Odia retains most of the cases of Sanskrit, though the nominative and vocative have merged (both without a separate marker), as have the accusative and dative. There are three genders (masculine, feminine and neuter) and two grammatical numbers (singular and plural). However there are no grammatical gender. The usage of gender is semantic, i.e. to differentiate male member of a class from female member. There are three true tenses (present, past and future), others being formed with auxiliaries.
The Odia language uses Odia script (also known as the Kalinga script). It is a Brahmic script used to write primarily Odia language and others like Sanskrit and several minor regional languages. The script has developed over nearly 1000 years with the earliest trace of the script being dated to 1051 AD. It is a syllabic alphabet or an abugida, wherein all consonants have an inherent vowel embedded within.
Odia is a syllabic alphabet or an abugida wherein all consonants have an inherent vowel embedded within. Diacritics (which can appear above, below, before, or after the consonant they belong to) are used to change the form of the inherent vowel. When vowels appear at the beginning of a syllable, they are written as independent letters. Also, when certain consonants occur together, special conjunct symbols are used to combine the essential parts of each consonant symbol.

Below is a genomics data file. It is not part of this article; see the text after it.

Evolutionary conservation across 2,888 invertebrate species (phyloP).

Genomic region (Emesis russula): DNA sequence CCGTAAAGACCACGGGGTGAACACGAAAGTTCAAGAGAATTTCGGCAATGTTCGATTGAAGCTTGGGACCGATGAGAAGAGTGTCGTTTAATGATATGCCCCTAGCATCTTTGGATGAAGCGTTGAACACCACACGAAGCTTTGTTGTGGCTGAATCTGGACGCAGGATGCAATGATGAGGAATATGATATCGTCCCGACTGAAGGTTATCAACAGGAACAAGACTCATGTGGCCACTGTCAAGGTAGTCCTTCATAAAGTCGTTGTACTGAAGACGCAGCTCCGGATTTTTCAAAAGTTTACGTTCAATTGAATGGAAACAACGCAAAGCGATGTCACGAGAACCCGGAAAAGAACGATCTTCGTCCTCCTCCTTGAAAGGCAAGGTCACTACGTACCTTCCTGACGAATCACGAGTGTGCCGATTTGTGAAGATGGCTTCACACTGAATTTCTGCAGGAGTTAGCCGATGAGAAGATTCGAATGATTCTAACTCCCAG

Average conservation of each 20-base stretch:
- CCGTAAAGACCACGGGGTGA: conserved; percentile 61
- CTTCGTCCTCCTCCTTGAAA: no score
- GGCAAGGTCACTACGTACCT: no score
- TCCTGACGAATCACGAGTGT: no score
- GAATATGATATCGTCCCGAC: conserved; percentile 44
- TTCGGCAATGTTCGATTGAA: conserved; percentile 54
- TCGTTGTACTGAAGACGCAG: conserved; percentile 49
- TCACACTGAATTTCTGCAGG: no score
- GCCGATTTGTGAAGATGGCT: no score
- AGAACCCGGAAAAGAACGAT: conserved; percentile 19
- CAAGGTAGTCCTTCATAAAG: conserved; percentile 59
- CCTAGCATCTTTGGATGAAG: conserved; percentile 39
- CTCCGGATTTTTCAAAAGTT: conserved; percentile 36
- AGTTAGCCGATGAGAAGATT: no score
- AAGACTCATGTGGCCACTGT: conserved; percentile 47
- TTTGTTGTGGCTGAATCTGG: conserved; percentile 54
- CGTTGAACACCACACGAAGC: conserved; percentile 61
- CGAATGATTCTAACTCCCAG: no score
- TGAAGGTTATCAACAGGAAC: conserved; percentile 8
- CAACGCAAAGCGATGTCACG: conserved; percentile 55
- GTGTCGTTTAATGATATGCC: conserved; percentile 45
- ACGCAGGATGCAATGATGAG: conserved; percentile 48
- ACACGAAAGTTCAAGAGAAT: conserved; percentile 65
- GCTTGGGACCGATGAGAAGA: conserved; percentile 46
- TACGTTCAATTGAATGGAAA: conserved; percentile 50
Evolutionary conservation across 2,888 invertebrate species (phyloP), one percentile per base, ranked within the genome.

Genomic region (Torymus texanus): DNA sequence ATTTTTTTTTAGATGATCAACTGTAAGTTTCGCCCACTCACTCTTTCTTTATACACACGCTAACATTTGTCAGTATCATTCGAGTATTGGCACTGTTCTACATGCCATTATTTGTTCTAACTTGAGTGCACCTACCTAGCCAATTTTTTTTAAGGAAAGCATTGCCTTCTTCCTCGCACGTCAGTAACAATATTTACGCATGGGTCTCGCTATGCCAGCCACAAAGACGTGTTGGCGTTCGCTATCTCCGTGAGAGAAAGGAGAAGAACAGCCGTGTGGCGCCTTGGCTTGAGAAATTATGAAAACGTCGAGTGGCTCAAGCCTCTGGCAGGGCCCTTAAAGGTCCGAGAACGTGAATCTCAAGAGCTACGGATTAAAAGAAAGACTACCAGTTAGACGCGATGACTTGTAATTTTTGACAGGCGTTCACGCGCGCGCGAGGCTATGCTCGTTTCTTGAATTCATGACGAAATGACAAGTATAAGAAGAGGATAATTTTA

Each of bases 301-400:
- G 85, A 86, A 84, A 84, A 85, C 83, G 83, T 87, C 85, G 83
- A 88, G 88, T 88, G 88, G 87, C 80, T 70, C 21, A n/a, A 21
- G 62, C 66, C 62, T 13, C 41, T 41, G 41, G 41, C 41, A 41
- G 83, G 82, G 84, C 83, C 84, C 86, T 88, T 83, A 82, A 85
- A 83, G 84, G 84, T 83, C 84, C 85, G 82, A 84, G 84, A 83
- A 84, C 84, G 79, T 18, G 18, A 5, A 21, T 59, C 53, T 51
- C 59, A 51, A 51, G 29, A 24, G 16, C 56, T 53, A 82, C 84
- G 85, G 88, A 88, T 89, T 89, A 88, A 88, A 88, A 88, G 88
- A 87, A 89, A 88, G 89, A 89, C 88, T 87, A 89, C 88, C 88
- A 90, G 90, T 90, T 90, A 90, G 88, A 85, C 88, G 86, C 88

The curved appearance of the Odia script is a result of the practice of writing on palm leaves, which have a tendency to tear if you use too many straight lines.
The earliest literature in Odia language can be traced to the Charyapadas composed in the 7th to 9th centuries. Before Sarala Das, the most important works in Odia literature are the Shishu Veda, Saptanga, Amara Kosha, Rudrasudhanidhi, Kesaba Koili, Kalasha Chautisha etc. In the 14th century, the poet Sarala Das wrote the Sarala Mahabharata, Chandi Purana, and Vilanka Ramayana, in praise of the goddess Durga. Rama-Bibaha, written by Arjuna Dasa, was the first long poem written in the Odia language.